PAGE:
For trying to put shackles on something that has no limbs, Bono and this french panel share the title of AotD.

Wednesday, January 6, 2010

Asshat of the Day - January 5th, 2010

It's a new year, and SamsonEffect has challenged me to post at least twice a week.

Let's see if I can manage it! Now, with that said, let's get on to our asshat of the day: PM Stephen Harper.

Prime Minister Stephen Harper says Canadians aren't really concerned about allegations that the government engaged in a cover-up over the abuse of Afghan detainees.

"I think polls have been pretty clear that that's not on the top of the radar of most Canadians," Harper said in an interview with CBC-TV correspondent Peter Mansbridge.

To borrow an internet meme:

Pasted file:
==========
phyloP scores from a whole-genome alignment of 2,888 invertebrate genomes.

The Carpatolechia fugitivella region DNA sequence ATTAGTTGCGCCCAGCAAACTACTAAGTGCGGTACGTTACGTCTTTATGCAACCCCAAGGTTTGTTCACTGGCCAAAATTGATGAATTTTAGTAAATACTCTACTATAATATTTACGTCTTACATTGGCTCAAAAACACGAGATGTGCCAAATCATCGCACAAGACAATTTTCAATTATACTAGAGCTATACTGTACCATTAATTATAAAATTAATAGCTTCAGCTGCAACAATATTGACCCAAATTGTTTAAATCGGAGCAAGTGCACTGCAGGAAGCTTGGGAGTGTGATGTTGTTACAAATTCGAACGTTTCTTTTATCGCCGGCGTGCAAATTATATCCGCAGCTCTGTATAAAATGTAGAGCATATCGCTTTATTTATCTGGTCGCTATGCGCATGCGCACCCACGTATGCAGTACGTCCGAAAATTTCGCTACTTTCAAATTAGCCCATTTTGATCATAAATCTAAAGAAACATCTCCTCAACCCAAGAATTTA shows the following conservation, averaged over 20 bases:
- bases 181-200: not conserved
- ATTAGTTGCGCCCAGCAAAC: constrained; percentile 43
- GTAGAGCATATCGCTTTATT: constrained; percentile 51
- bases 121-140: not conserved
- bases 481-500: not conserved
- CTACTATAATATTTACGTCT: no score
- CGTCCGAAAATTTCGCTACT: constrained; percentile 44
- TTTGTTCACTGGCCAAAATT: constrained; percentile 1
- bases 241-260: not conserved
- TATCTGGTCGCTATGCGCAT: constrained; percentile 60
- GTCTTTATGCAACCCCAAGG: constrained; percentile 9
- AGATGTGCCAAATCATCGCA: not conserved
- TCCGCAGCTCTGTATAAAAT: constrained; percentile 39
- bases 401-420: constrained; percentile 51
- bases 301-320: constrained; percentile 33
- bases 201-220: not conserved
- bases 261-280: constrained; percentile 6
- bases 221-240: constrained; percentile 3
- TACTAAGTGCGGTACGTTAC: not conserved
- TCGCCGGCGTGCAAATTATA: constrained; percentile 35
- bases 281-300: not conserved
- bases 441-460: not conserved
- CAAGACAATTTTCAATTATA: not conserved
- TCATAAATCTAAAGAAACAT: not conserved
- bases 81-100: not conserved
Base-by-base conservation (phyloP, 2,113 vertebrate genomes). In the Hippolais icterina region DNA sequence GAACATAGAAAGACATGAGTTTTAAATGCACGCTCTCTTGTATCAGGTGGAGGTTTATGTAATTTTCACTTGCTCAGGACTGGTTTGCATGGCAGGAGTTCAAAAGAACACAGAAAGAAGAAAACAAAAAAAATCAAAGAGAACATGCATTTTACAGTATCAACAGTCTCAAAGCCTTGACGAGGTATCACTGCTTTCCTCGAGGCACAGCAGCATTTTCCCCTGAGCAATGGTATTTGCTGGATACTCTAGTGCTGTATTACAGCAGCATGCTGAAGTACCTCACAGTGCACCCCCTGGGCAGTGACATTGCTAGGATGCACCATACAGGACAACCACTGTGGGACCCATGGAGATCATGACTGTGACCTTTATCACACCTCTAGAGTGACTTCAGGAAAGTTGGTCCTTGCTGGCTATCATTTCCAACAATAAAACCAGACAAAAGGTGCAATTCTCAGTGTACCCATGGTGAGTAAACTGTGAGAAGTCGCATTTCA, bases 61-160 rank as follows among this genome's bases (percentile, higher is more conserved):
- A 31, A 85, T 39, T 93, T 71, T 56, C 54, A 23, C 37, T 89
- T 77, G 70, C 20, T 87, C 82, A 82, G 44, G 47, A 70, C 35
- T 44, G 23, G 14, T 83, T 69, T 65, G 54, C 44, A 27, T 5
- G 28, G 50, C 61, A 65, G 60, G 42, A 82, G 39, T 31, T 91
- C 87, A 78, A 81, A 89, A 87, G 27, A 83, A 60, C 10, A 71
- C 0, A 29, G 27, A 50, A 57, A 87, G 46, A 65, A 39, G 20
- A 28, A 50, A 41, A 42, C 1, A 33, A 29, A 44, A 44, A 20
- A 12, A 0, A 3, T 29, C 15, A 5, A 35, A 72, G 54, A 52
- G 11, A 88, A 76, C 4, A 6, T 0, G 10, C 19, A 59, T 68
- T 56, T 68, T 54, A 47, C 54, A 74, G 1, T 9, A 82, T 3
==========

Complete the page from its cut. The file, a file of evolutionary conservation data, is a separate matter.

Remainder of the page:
It's not the top of the radar for most Canadians, is it, Mr. Harper? First of all, je suis canadien, and it's certainly a big point on my radar. (Granted, it's just one of the ways you're dragging our country's name through the mud, but it's a big one.)

But more than that, your concern with the detainee scandal is whether it's the top priority of Canadian citizens? Not, for example, the damage our soldiers' reputations will take. Not the damage our country's reputation will take. Not simple decency in obeying the international laws concerning prisoners of war and proving we're better than those who would seek to cow us by acts of terror. No, your concern is poll numbers.

Attempting to dictate our opinions to us, M. Harper, and in so doing further illustrating your own power-grubbing, heartless nature - that earns you the title of Asshat of the Day.

For further reading, check out Scott's DiaTribe on the subject.